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Gurage Brochure
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The languages spoken by the Gurage are known as the Gurage languages. The variations among these languages are used to group the Gurage people into three dialectically varied subgroups:Northern, Eastern and Western. However, the largest group within Eastern subgroup, known as the Silt’e, are identified foremost as Muslims . The Gurage live a sedentary life based on agriculture, involving a complex system of crop rotation and transplanting. Ensete is their main staple crop, but other cash crops are grown, which include coffee and Khat. Animal husbandry is practiced, but mainly for milk supply and dung. Other foods consumed include green cabbage, cheese, butter, and roasted grains with meat consumption being very limited

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Gbaya Brochure
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The Gbaya are also known as the Baya, the Mbere Baya or the Gbaya-Bossangoa. They are the largest ethnic group in the Central African Republic. The Gbaya are closely related to the Mandija people (also called Mandja). In 1880 the fled Fulani slave raids an holy wars (Jihad) connected with the founding of the Sokoto Caliphate; the ancestors of the Gbaya migrated to the region from present-day northern Cameroon and Nigeria in the early 1800s. They incorporated many of the indigenous nhabitants creating the six basic subgroups of the Gbaya. Fulani continued to raid the Gbaya region each year to capture slaves for sale both in the Caliphate and to the rans-Saharan caravans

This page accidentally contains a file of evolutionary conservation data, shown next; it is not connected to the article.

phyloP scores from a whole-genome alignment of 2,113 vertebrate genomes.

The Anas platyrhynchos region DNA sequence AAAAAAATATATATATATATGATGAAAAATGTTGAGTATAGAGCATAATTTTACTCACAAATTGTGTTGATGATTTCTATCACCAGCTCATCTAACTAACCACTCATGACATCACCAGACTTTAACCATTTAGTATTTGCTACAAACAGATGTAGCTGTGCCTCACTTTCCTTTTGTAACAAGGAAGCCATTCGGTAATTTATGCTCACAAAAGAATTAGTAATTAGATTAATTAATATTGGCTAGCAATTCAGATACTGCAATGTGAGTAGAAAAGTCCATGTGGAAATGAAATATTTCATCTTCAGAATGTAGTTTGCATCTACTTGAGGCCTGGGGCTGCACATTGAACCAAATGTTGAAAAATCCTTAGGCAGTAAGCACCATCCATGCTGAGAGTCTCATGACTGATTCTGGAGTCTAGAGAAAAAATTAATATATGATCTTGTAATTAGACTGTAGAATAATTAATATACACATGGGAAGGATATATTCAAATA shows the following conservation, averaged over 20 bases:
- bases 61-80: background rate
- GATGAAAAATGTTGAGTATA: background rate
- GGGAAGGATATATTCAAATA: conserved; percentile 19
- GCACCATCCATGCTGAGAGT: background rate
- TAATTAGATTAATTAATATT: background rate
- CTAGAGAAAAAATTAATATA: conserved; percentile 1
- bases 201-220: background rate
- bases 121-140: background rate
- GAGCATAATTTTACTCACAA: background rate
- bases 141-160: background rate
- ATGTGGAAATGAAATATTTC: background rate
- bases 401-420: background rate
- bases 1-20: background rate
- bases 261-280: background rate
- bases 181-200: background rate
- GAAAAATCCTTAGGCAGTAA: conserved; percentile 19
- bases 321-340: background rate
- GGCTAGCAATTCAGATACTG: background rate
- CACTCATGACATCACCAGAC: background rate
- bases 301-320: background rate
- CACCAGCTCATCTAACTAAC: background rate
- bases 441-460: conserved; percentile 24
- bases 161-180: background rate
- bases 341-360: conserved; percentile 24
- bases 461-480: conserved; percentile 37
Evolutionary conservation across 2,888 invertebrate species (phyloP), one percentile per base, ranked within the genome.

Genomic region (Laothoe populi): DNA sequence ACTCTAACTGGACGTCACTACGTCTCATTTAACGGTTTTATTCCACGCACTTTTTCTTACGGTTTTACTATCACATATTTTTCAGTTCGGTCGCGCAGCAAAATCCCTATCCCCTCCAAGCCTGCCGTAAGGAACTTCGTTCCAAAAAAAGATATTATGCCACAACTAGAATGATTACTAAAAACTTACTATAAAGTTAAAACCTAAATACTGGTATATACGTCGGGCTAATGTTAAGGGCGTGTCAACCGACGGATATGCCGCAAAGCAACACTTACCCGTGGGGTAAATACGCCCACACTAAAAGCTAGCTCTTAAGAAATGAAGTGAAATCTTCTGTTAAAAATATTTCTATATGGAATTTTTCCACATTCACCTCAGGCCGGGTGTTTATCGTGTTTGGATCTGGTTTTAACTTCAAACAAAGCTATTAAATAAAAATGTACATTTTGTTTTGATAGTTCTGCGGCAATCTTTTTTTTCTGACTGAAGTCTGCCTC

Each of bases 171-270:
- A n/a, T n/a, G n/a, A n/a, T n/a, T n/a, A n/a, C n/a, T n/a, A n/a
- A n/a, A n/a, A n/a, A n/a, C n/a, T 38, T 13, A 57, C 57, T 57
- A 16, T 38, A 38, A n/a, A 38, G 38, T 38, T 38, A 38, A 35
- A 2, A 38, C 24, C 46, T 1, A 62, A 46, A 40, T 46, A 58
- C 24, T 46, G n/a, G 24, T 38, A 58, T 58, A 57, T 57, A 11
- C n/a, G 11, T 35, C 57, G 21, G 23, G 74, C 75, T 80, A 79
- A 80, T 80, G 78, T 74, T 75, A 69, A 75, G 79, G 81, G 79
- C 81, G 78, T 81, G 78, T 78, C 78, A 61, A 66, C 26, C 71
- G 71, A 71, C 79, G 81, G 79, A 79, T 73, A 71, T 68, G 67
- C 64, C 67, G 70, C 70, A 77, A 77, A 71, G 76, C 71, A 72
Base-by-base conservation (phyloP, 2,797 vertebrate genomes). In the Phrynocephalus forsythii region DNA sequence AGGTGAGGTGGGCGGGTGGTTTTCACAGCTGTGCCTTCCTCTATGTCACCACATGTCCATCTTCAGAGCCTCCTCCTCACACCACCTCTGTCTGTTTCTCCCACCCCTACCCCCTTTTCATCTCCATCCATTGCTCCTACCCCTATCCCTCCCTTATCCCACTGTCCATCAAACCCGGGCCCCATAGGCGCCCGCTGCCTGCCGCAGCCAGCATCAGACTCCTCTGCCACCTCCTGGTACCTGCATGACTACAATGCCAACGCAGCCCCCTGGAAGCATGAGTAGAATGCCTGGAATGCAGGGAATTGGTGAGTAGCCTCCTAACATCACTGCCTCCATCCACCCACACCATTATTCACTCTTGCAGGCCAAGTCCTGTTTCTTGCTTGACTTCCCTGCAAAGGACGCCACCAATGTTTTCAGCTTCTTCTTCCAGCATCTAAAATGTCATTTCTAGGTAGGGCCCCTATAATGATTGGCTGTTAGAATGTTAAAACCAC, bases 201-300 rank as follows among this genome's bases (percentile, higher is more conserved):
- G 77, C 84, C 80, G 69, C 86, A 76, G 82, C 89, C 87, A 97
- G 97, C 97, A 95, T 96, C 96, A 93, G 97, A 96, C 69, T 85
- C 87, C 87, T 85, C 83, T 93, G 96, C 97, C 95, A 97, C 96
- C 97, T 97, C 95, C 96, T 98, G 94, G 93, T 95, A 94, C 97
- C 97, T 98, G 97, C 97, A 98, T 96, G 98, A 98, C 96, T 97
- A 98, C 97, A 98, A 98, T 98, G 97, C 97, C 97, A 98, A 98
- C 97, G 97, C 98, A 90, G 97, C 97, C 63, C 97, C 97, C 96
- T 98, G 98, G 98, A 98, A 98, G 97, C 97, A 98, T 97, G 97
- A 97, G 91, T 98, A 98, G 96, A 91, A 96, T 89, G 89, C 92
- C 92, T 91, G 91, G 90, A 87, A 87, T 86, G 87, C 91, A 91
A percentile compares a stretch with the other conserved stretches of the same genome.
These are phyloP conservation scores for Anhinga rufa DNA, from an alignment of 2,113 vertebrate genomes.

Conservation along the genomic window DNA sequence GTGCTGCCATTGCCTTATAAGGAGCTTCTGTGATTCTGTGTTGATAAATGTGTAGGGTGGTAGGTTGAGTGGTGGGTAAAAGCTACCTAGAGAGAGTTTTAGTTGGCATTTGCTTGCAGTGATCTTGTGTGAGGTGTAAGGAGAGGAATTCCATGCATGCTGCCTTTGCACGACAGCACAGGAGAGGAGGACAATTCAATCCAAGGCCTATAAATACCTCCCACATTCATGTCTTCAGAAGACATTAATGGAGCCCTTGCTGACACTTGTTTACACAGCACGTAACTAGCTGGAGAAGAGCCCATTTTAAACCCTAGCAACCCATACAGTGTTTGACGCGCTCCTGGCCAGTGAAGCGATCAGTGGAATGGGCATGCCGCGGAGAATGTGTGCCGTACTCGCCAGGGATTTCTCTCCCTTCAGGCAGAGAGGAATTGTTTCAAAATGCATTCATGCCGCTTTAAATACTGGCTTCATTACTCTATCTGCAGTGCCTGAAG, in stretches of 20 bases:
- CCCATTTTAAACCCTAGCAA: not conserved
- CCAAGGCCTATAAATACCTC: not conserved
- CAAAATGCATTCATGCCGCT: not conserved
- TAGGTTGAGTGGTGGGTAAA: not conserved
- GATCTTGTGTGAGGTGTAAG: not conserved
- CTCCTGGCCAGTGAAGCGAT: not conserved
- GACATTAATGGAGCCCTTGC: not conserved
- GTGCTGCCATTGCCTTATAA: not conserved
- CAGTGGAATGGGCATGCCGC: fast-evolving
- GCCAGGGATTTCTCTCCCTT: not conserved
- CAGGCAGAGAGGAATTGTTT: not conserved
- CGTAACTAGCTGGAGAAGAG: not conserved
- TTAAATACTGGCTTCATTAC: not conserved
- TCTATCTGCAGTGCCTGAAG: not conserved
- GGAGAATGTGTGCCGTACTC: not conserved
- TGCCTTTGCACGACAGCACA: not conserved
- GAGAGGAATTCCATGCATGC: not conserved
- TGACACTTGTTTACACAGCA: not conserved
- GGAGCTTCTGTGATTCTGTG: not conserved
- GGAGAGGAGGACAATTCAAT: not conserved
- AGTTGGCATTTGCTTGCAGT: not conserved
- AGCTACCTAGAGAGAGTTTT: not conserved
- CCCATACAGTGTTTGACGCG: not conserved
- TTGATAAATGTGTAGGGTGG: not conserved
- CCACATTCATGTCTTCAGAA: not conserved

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Ebira Brochure
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Ebira means behaviour when translated literally with ethics and hospitality as compliments. The unique features of Ebira culture with its ethnic aestheticism are appreciated most in the event of traditional marriages. Ebira people are republican by nature, outspoken and very hard working. Farming and cloth- weaving are occupations for which the Ebiras are well known. Primary crops grown for export are yam and cassava. Guinea corn is an important local commodity as the staple of most meals and is used in the brewing of beer. Due to abundance of rivers and streams on the Niger-Benue plateau, fishing is conducted by individual households. In recent years, larger fish farms have been developed by private and public firms.

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Upcoming Events
Oct
2020
3
Arizona
Workshop
Webinar: Transformative Learning in a Social Justice Oriented Language Classroom

Webinar presented by Stacey Margarita Johnson (Vanderbilt University). Instructors building social justice into their language teaching often report that they hope their language classrooms will be sites of transformative learning and personal growth. As teachers, we want our teaching to make the world better and inspire students to become engaged citizens. Although we might hope for transformative learning, we don’t always know how it happens or how to guide our students through the process of transformation. This webinar will explore the steps in transformative learning, its connection to critical pedagogy and social justice, and, most importantly, ways language teachers can promote transformative learning through instructional choices that align with research and best practices in second language acquisition.